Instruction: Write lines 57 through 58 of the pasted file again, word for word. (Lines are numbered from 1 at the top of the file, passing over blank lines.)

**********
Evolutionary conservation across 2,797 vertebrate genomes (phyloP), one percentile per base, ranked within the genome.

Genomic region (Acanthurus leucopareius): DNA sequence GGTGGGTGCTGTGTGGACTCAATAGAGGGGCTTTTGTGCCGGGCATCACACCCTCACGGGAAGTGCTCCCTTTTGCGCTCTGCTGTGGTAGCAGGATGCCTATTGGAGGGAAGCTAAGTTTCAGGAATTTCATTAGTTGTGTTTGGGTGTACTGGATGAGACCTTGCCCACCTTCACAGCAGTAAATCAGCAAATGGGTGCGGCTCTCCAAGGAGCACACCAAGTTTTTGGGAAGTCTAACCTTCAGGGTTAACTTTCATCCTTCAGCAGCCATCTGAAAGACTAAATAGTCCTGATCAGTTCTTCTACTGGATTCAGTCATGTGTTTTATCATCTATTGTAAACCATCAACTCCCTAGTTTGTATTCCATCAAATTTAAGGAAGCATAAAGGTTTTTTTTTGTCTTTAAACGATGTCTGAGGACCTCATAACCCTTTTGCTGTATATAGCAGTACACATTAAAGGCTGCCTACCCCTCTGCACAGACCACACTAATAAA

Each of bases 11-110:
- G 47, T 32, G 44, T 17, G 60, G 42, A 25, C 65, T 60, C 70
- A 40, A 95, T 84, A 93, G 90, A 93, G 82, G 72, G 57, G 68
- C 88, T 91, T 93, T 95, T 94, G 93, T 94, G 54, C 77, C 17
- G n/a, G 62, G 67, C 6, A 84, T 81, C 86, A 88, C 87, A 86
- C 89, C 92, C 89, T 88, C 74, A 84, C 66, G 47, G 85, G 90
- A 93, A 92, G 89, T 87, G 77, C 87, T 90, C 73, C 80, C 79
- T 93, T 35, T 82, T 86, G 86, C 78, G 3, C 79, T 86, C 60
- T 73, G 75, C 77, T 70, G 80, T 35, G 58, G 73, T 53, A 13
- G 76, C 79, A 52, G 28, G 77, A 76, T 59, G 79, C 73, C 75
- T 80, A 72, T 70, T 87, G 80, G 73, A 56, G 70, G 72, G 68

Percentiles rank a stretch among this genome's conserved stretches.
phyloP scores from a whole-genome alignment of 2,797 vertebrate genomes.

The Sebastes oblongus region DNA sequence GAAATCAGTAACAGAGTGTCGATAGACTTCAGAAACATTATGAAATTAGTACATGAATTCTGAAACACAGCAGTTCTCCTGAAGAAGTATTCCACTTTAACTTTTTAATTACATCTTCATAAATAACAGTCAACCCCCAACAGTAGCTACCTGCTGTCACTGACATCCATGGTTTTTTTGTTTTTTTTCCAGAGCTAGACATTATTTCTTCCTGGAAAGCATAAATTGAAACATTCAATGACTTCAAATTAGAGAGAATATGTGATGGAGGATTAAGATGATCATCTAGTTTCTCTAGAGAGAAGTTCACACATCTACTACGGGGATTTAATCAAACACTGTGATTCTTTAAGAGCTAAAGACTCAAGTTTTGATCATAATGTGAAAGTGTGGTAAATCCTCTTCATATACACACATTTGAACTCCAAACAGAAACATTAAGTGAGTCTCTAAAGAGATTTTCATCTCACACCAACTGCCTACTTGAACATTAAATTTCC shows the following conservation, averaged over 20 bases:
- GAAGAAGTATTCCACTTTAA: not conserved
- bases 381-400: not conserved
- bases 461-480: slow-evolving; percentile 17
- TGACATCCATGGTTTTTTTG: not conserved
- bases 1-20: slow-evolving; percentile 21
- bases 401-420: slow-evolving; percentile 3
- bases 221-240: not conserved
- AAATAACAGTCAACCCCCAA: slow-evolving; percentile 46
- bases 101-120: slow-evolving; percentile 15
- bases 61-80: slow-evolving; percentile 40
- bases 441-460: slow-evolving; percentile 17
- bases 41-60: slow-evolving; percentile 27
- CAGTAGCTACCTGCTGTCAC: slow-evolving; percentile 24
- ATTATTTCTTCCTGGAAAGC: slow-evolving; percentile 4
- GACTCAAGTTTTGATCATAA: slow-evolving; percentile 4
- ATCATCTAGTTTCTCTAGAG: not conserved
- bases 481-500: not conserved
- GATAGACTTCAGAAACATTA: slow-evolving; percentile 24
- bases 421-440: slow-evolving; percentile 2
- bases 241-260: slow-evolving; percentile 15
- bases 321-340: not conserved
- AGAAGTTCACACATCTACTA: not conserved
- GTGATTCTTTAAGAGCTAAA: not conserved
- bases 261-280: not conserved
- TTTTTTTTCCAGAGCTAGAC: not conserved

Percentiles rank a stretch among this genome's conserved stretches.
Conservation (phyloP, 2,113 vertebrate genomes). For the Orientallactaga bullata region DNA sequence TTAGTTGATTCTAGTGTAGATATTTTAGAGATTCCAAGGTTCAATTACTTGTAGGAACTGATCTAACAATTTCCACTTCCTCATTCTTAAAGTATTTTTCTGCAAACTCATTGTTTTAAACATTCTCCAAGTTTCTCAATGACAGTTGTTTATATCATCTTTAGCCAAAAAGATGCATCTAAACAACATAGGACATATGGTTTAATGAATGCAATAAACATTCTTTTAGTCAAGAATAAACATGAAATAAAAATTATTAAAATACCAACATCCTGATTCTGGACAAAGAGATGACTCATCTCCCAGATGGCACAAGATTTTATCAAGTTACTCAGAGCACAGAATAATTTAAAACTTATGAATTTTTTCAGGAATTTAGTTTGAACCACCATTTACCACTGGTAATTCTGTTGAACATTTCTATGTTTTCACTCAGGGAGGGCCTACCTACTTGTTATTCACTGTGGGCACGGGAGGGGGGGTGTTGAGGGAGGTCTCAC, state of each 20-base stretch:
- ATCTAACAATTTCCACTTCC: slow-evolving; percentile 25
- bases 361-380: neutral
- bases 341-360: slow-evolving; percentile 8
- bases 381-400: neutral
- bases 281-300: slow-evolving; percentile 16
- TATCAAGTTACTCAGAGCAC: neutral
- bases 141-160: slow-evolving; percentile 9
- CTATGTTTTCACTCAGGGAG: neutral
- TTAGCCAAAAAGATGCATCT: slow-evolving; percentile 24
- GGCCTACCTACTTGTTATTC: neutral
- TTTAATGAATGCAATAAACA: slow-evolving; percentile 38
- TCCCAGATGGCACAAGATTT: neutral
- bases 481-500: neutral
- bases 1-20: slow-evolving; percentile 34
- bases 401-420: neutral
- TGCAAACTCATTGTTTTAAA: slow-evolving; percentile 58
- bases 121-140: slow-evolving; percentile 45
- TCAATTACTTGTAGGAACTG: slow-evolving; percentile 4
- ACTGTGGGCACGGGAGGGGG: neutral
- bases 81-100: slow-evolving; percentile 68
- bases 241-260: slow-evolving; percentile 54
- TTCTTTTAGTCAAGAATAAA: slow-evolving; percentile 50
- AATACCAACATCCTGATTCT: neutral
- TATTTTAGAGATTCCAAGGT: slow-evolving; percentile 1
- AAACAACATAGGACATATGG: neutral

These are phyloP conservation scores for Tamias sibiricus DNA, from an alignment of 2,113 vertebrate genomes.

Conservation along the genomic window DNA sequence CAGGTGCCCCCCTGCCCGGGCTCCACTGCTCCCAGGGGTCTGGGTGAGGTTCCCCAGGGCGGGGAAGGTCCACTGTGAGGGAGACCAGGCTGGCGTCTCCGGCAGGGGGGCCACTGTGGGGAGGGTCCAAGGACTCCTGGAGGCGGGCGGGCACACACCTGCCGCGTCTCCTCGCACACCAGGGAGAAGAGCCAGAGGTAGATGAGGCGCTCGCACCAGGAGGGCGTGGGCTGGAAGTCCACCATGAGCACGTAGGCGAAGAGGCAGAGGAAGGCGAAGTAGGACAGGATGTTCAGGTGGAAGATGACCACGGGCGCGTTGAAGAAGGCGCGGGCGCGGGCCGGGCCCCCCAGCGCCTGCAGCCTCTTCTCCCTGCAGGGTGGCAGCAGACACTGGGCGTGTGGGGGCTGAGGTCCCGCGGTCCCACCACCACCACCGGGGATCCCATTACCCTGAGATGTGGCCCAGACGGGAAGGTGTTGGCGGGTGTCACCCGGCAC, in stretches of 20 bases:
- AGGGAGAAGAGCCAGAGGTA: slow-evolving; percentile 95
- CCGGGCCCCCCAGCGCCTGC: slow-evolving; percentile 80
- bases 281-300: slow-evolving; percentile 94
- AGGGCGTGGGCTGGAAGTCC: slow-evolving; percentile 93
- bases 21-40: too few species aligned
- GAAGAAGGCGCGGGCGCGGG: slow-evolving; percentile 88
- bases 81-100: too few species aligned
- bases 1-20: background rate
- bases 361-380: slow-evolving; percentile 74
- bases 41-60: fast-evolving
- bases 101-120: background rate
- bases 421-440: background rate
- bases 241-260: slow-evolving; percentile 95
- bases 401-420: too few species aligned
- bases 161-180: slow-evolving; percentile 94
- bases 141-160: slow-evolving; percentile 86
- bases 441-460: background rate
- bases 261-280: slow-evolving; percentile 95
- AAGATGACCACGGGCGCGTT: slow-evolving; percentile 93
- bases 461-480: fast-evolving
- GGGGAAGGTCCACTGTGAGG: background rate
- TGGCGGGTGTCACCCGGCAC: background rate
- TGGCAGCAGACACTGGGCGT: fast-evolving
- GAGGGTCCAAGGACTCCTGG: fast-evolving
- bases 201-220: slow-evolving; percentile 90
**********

- bases 1-20: slow-evolving; percentile 34
- bases 401-420: neutral